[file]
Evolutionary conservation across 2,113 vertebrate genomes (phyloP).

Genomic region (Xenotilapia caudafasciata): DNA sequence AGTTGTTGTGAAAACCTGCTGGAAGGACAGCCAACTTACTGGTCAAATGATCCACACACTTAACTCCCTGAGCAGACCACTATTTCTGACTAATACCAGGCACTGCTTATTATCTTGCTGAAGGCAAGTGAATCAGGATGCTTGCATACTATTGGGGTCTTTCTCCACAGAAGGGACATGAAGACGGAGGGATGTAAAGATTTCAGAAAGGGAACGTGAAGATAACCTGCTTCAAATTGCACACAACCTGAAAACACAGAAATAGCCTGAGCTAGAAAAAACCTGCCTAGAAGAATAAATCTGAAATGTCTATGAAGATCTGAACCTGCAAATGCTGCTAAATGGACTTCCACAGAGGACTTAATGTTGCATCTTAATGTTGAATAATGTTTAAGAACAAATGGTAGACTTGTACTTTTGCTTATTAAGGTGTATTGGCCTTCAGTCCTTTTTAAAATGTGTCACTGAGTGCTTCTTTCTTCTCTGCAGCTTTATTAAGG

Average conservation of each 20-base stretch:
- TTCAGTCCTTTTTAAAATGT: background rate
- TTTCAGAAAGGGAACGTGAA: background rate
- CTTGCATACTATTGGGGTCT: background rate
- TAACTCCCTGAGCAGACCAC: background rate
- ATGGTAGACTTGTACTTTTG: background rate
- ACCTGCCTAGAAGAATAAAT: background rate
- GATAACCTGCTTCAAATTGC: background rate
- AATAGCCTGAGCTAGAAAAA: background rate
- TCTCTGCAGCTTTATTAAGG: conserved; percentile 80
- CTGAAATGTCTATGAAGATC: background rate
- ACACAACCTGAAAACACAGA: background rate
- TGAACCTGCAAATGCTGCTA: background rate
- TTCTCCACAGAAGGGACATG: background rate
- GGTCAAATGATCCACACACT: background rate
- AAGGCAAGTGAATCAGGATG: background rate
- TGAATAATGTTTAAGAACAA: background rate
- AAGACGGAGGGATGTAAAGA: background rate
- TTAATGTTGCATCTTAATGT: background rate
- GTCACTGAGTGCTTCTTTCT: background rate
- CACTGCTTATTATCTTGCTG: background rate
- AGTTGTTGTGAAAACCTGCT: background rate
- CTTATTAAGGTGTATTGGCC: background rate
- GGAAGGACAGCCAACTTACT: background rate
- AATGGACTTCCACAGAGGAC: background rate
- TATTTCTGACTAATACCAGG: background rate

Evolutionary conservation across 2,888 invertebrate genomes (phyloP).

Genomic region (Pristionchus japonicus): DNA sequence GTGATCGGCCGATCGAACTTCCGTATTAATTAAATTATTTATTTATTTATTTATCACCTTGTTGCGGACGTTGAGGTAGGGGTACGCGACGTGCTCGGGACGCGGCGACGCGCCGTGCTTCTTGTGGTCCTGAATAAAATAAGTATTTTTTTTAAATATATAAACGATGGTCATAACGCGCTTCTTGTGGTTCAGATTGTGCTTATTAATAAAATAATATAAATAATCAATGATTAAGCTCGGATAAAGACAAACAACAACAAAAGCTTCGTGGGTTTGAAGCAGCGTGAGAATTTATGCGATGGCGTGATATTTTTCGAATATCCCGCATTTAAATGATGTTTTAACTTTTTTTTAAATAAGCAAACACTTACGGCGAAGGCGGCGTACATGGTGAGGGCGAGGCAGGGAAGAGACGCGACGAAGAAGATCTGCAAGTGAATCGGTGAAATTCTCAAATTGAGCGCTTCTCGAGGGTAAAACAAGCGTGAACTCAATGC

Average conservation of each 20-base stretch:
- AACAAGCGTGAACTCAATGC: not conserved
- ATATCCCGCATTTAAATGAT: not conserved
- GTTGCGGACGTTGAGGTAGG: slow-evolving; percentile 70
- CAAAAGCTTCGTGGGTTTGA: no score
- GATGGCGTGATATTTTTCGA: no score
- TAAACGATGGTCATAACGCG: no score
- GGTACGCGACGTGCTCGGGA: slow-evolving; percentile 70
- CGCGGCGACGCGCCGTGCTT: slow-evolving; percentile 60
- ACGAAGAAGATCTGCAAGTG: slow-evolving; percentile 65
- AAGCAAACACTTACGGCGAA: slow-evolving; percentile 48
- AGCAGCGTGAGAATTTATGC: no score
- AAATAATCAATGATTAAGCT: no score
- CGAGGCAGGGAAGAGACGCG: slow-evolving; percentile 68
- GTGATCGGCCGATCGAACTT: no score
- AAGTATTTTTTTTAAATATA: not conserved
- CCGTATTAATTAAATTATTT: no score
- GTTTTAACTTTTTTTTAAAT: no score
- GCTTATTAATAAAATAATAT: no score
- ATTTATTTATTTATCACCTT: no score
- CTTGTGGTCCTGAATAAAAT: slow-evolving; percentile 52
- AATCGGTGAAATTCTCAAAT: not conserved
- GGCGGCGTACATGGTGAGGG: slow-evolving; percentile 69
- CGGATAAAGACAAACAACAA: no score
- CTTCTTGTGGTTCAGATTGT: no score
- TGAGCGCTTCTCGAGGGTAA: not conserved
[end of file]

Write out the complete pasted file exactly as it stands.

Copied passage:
Evolutionary conservation across 2,113 vertebrate genomes (phyloP).

Genomic region (Xenotilapia caudafasciata): DNA sequence AGTTGTTGTGAAAACCTGCTGGAAGGACAGCCAACTTACTGGTCAAATGATCCACACACTTAACTCCCTGAGCAGACCACTATTTCTGACTAATACCAGGCACTGCTTATTATCTTGCTGAAGGCAAGTGAATCAGGATGCTTGCATACTATTGGGGTCTTTCTCCACAGAAGGGACATGAAGACGGAGGGATGTAAAGATTTCAGAAAGGGAACGTGAAGATAACCTGCTTCAAATTGCACACAACCTGAAAACACAGAAATAGCCTGAGCTAGAAAAAACCTGCCTAGAAGAATAAATCTGAAATGTCTATGAAGATCTGAACCTGCAAATGCTGCTAAATGGACTTCCACAGAGGACTTAATGTTGCATCTTAATGTTGAATAATGTTTAAGAACAAATGGTAGACTTGTACTTTTGCTTATTAAGGTGTATTGGCCTTCAGTCCTTTTTAAAATGTGTCACTGAGTGCTTCTTTCTTCTCTGCAGCTTTATTAAGG

Average conservation of each 20-base stretch:
- TTCAGTCCTTTTTAAAATGT: background rate
- TTTCAGAAAGGGAACGTGAA: background rate
- CTTGCATACTATTGGGGTCT: background rate
- TAACTCCCTGAGCAGACCAC: background rate
- ATGGTAGACTTGTACTTTTG: background rate
- ACCTGCCTAGAAGAATAAAT: background rate
- GATAACCTGCTTCAAATTGC: background rate
- AATAGCCTGAGCTAGAAAAA: background rate
- TCTCTGCAGCTTTATTAAGG: conserved; percentile 80
- CTGAAATGTCTATGAAGATC: background rate
- ACACAACCTGAAAACACAGA: background rate
- TGAACCTGCAAATGCTGCTA: background rate
- TTCTCCACAGAAGGGACATG: background rate
- GGTCAAATGATCCACACACT: background rate
- AAGGCAAGTGAATCAGGATG: background rate
- TGAATAATGTTTAAGAACAA: background rate
- AAGACGGAGGGATGTAAAGA: background rate
- TTAATGTTGCATCTTAATGT: background rate
- GTCACTGAGTGCTTCTTTCT: background rate
- CACTGCTTATTATCTTGCTG: background rate
- AGTTGTTGTGAAAACCTGCT: background rate
- CTTATTAAGGTGTATTGGCC: background rate
- GGAAGGACAGCCAACTTACT: background rate
- AATGGACTTCCACAGAGGAC: background rate
- TATTTCTGACTAATACCAGG: background rate

Evolutionary conservation across 2,888 invertebrate genomes (phyloP).

Genomic region (Pristionchus japonicus): DNA sequence GTGATCGGCCGATCGAACTTCCGTATTAATTAAATTATTTATTTATTTATTTATCACCTTGTTGCGGACGTTGAGGTAGGGGTACGCGACGTGCTCGGGACGCGGCGACGCGCCGTGCTTCTTGTGGTCCTGAATAAAATAAGTATTTTTTTTAAATATATAAACGATGGTCATAACGCGCTTCTTGTGGTTCAGATTGTGCTTATTAATAAAATAATATAAATAATCAATGATTAAGCTCGGATAAAGACAAACAACAACAAAAGCTTCGTGGGTTTGAAGCAGCGTGAGAATTTATGCGATGGCGTGATATTTTTCGAATATCCCGCATTTAAATGATGTTTTAACTTTTTTTTAAATAAGCAAACACTTACGGCGAAGGCGGCGTACATGGTGAGGGCGAGGCAGGGAAGAGACGCGACGAAGAAGATCTGCAAGTGAATCGGTGAAATTCTCAAATTGAGCGCTTCTCGAGGGTAAAACAAGCGTGAACTCAATGC

Average conservation of each 20-base stretch:
- AACAAGCGTGAACTCAATGC: not conserved
- ATATCCCGCATTTAAATGAT: not conserved
- GTTGCGGACGTTGAGGTAGG: slow-evolving; percentile 70
- CAAAAGCTTCGTGGGTTTGA: no score
- GATGGCGTGATATTTTTCGA: no score
- TAAACGATGGTCATAACGCG: no score
- GGTACGCGACGTGCTCGGGA: slow-evolving; percentile 70
- CGCGGCGACGCGCCGTGCTT: slow-evolving; percentile 60
- ACGAAGAAGATCTGCAAGTG: slow-evolving; percentile 65
- AAGCAAACACTTACGGCGAA: slow-evolving; percentile 48
- AGCAGCGTGAGAATTTATGC: no score
- AAATAATCAATGATTAAGCT: no score
- CGAGGCAGGGAAGAGACGCG: slow-evolving; percentile 68
- GTGATCGGCCGATCGAACTT: no score
- AAGTATTTTTTTTAAATATA: not conserved
- CCGTATTAATTAAATTATTT: no score
- GTTTTAACTTTTTTTTAAAT: no score
- GCTTATTAATAAAATAATAT: no score
- ATTTATTTATTTATCACCTT: no score
- CTTGTGGTCCTGAATAAAAT: slow-evolving; percentile 52
- AATCGGTGAAATTCTCAAAT: not conserved
- GGCGGCGTACATGGTGAGGG: slow-evolving; percentile 69
- CGGATAAAGACAAACAACAA: no score
- CTTCTTGTGGTTCAGATTGT: no score
- TGAGCGCTTCTCGAGGGTAA: not conserved